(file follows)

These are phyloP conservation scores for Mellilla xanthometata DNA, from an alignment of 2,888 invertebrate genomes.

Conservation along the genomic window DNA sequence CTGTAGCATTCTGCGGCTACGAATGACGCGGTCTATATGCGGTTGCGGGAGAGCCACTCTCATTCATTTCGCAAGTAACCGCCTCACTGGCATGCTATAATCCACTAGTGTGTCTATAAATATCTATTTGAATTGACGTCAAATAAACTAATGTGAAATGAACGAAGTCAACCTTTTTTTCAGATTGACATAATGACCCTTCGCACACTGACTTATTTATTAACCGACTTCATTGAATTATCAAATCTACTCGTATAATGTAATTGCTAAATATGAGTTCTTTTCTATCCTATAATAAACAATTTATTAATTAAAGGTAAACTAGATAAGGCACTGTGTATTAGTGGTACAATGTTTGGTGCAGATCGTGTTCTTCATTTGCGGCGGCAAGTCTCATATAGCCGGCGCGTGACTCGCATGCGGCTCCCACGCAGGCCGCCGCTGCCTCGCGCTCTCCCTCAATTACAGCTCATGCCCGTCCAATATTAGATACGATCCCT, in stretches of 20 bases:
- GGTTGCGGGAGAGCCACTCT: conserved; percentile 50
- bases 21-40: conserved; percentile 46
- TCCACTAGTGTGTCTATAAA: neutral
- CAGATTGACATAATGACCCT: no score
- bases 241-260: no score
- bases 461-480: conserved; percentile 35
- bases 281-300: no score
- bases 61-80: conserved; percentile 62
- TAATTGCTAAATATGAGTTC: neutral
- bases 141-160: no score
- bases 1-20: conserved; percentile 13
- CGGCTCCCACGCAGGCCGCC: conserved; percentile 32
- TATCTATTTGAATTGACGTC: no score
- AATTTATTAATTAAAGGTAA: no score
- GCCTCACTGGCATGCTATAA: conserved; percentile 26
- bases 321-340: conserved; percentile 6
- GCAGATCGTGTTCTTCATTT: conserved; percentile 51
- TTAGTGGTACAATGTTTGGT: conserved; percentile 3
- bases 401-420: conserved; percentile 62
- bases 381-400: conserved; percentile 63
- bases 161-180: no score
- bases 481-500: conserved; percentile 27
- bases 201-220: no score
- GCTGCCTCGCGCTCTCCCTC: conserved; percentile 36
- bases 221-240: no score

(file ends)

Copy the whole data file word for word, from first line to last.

These are phyloP conservation scores for Mellilla xanthometata DNA, from an alignment of 2,888 invertebrate genomes.

Conservation along the genomic window DNA sequence CTGTAGCATTCTGCGGCTACGAATGACGCGGTCTATATGCGGTTGCGGGAGAGCCACTCTCATTCATTTCGCAAGTAACCGCCTCACTGGCATGCTATAATCCACTAGTGTGTCTATAAATATCTATTTGAATTGACGTCAAATAAACTAATGTGAAATGAACGAAGTCAACCTTTTTTTCAGATTGACATAATGACCCTTCGCACACTGACTTATTTATTAACCGACTTCATTGAATTATCAAATCTACTCGTATAATGTAATTGCTAAATATGAGTTCTTTTCTATCCTATAATAAACAATTTATTAATTAAAGGTAAACTAGATAAGGCACTGTGTATTAGTGGTACAATGTTTGGTGCAGATCGTGTTCTTCATTTGCGGCGGCAAGTCTCATATAGCCGGCGCGTGACTCGCATGCGGCTCCCACGCAGGCCGCCGCTGCCTCGCGCTCTCCCTCAATTACAGCTCATGCCCGTCCAATATTAGATACGATCCCT, in stretches of 20 bases:
- GGTTGCGGGAGAGCCACTCT: conserved; percentile 50
- bases 21-40: conserved; percentile 46
- TCCACTAGTGTGTCTATAAA: neutral
- CAGATTGACATAATGACCCT: no score
- bases 241-260: no score
- bases 461-480: conserved; percentile 35
- bases 281-300: no score
- bases 61-80: conserved; percentile 62
- TAATTGCTAAATATGAGTTC: neutral
- bases 141-160: no score
- bases 1-20: conserved; percentile 13
- CGGCTCCCACGCAGGCCGCC: conserved; percentile 32
- TATCTATTTGAATTGACGTC: no score
- AATTTATTAATTAAAGGTAA: no score
- GCCTCACTGGCATGCTATAA: conserved; percentile 26
- bases 321-340: conserved; percentile 6
- GCAGATCGTGTTCTTCATTT: conserved; percentile 51
- TTAGTGGTACAATGTTTGGT: conserved; percentile 3
- bases 401-420: conserved; percentile 62
- bases 381-400: conserved; percentile 63
- bases 161-180: no score
- bases 481-500: conserved; percentile 27
- bases 201-220: no score
- GCTGCCTCGCGCTCTCCCTC: conserved; percentile 36
- bases 221-240: no score